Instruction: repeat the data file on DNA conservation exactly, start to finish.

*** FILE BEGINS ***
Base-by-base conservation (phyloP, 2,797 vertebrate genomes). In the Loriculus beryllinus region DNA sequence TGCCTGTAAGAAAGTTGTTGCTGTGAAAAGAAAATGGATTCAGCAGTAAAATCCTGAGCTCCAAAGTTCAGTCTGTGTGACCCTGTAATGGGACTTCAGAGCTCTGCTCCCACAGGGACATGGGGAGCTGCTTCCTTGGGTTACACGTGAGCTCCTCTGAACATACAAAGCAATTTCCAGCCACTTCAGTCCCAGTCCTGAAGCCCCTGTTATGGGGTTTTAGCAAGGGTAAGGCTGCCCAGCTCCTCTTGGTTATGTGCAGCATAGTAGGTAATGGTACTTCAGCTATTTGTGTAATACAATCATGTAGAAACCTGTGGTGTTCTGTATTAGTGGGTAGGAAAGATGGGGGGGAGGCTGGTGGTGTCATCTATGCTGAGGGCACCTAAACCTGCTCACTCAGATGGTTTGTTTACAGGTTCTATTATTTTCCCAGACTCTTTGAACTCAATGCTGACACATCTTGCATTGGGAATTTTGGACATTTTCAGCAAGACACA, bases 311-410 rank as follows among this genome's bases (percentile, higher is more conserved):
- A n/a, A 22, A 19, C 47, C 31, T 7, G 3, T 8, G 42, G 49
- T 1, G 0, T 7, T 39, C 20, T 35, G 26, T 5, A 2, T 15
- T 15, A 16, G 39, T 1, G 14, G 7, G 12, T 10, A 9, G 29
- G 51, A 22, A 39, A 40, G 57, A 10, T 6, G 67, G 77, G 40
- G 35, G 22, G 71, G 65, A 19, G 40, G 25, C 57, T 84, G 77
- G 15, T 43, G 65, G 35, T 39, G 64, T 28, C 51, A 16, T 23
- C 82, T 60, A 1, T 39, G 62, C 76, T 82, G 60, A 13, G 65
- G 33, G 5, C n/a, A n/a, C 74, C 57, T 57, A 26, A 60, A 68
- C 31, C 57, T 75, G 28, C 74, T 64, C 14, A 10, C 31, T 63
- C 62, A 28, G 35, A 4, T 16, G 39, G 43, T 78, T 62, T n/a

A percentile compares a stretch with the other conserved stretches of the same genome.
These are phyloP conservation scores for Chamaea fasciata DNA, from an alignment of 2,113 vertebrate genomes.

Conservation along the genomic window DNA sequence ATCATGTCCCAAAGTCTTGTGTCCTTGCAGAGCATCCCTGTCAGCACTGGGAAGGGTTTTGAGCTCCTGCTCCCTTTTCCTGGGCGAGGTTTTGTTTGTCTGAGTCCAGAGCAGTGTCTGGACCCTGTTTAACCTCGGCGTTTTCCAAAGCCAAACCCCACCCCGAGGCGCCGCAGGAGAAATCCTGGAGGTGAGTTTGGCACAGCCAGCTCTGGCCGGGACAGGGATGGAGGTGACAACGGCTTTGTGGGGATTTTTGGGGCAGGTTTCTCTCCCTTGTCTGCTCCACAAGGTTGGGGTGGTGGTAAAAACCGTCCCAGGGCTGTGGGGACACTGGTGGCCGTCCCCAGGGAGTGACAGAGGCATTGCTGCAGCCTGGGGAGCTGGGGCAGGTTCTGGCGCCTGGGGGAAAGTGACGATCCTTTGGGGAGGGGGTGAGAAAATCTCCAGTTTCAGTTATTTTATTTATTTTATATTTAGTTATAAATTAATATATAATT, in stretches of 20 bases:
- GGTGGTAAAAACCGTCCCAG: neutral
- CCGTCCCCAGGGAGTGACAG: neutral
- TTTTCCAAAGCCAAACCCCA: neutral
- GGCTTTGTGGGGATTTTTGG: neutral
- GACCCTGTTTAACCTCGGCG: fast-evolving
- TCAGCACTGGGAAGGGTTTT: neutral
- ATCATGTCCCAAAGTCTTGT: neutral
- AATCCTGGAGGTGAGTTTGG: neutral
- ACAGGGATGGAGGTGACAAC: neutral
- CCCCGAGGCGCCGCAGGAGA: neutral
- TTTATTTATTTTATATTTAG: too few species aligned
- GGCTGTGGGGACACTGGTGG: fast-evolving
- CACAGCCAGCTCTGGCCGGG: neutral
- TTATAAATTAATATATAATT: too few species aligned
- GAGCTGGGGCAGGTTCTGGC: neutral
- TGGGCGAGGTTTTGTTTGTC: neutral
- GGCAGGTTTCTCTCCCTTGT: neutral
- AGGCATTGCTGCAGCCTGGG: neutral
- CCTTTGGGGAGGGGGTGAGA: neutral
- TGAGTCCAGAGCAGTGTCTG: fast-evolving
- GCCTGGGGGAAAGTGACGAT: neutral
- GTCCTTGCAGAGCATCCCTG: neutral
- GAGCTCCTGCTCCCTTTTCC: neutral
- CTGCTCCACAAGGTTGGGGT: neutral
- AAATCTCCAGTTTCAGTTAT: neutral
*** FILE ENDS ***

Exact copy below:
Base-by-base conservation (phyloP, 2,797 vertebrate genomes). In the Loriculus beryllinus region DNA sequence TGCCTGTAAGAAAGTTGTTGCTGTGAAAAGAAAATGGATTCAGCAGTAAAATCCTGAGCTCCAAAGTTCAGTCTGTGTGACCCTGTAATGGGACTTCAGAGCTCTGCTCCCACAGGGACATGGGGAGCTGCTTCCTTGGGTTACACGTGAGCTCCTCTGAACATACAAAGCAATTTCCAGCCACTTCAGTCCCAGTCCTGAAGCCCCTGTTATGGGGTTTTAGCAAGGGTAAGGCTGCCCAGCTCCTCTTGGTTATGTGCAGCATAGTAGGTAATGGTACTTCAGCTATTTGTGTAATACAATCATGTAGAAACCTGTGGTGTTCTGTATTAGTGGGTAGGAAAGATGGGGGGGAGGCTGGTGGTGTCATCTATGCTGAGGGCACCTAAACCTGCTCACTCAGATGGTTTGTTTACAGGTTCTATTATTTTCCCAGACTCTTTGAACTCAATGCTGACACATCTTGCATTGGGAATTTTGGACATTTTCAGCAAGACACA, bases 311-410 rank as follows among this genome's bases (percentile, higher is more conserved):
- A n/a, A 22, A 19, C 47, C 31, T 7, G 3, T 8, G 42, G 49
- T 1, G 0, T 7, T 39, C 20, T 35, G 26, T 5, A 2, T 15
- T 15, A 16, G 39, T 1, G 14, G 7, G 12, T 10, A 9, G 29
- G 51, A 22, A 39, A 40, G 57, A 10, T 6, G 67, G 77, G 40
- G 35, G 22, G 71, G 65, A 19, G 40, G 25, C 57, T 84, G 77
- G 15, T 43, G 65, G 35, T 39, G 64, T 28, C 51, A 16, T 23
- C 82, T 60, A 1, T 39, G 62, C 76, T 82, G 60, A 13, G 65
- G 33, G 5, C n/a, A n/a, C 74, C 57, T 57, A 26, A 60, A 68
- C 31, C 57, T 75, G 28, C 74, T 64, C 14, A 10, C 31, T 63
- C 62, A 28, G 35, A 4, T 16, G 39, G 43, T 78, T 62, T n/a

A percentile compares a stretch with the other conserved stretches of the same genome.
These are phyloP conservation scores for Chamaea fasciata DNA, from an alignment of 2,113 vertebrate genomes.

Conservation along the genomic window DNA sequence ATCATGTCCCAAAGTCTTGTGTCCTTGCAGAGCATCCCTGTCAGCACTGGGAAGGGTTTTGAGCTCCTGCTCCCTTTTCCTGGGCGAGGTTTTGTTTGTCTGAGTCCAGAGCAGTGTCTGGACCCTGTTTAACCTCGGCGTTTTCCAAAGCCAAACCCCACCCCGAGGCGCCGCAGGAGAAATCCTGGAGGTGAGTTTGGCACAGCCAGCTCTGGCCGGGACAGGGATGGAGGTGACAACGGCTTTGTGGGGATTTTTGGGGCAGGTTTCTCTCCCTTGTCTGCTCCACAAGGTTGGGGTGGTGGTAAAAACCGTCCCAGGGCTGTGGGGACACTGGTGGCCGTCCCCAGGGAGTGACAGAGGCATTGCTGCAGCCTGGGGAGCTGGGGCAGGTTCTGGCGCCTGGGGGAAAGTGACGATCCTTTGGGGAGGGGGTGAGAAAATCTCCAGTTTCAGTTATTTTATTTATTTTATATTTAGTTATAAATTAATATATAATT, in stretches of 20 bases:
- GGTGGTAAAAACCGTCCCAG: neutral
- CCGTCCCCAGGGAGTGACAG: neutral
- TTTTCCAAAGCCAAACCCCA: neutral
- GGCTTTGTGGGGATTTTTGG: neutral
- GACCCTGTTTAACCTCGGCG: fast-evolving
- TCAGCACTGGGAAGGGTTTT: neutral
- ATCATGTCCCAAAGTCTTGT: neutral
- AATCCTGGAGGTGAGTTTGG: neutral
- ACAGGGATGGAGGTGACAAC: neutral
- CCCCGAGGCGCCGCAGGAGA: neutral
- TTTATTTATTTTATATTTAG: too few species aligned
- GGCTGTGGGGACACTGGTGG: fast-evolving
- CACAGCCAGCTCTGGCCGGG: neutral
- TTATAAATTAATATATAATT: too few species aligned
- GAGCTGGGGCAGGTTCTGGC: neutral
- TGGGCGAGGTTTTGTTTGTC: neutral
- GGCAGGTTTCTCTCCCTTGT: neutral
- AGGCATTGCTGCAGCCTGGG: neutral
- CCTTTGGGGAGGGGGTGAGA: neutral
- TGAGTCCAGAGCAGTGTCTG: fast-evolving
- GCCTGGGGGAAAGTGACGAT: neutral
- GTCCTTGCAGAGCATCCCTG: neutral
- GAGCTCCTGCTCCCTTTTCC: neutral
- CTGCTCCACAAGGTTGGGGT: neutral
- AAATCTCCAGTTTCAGTTAT: neutral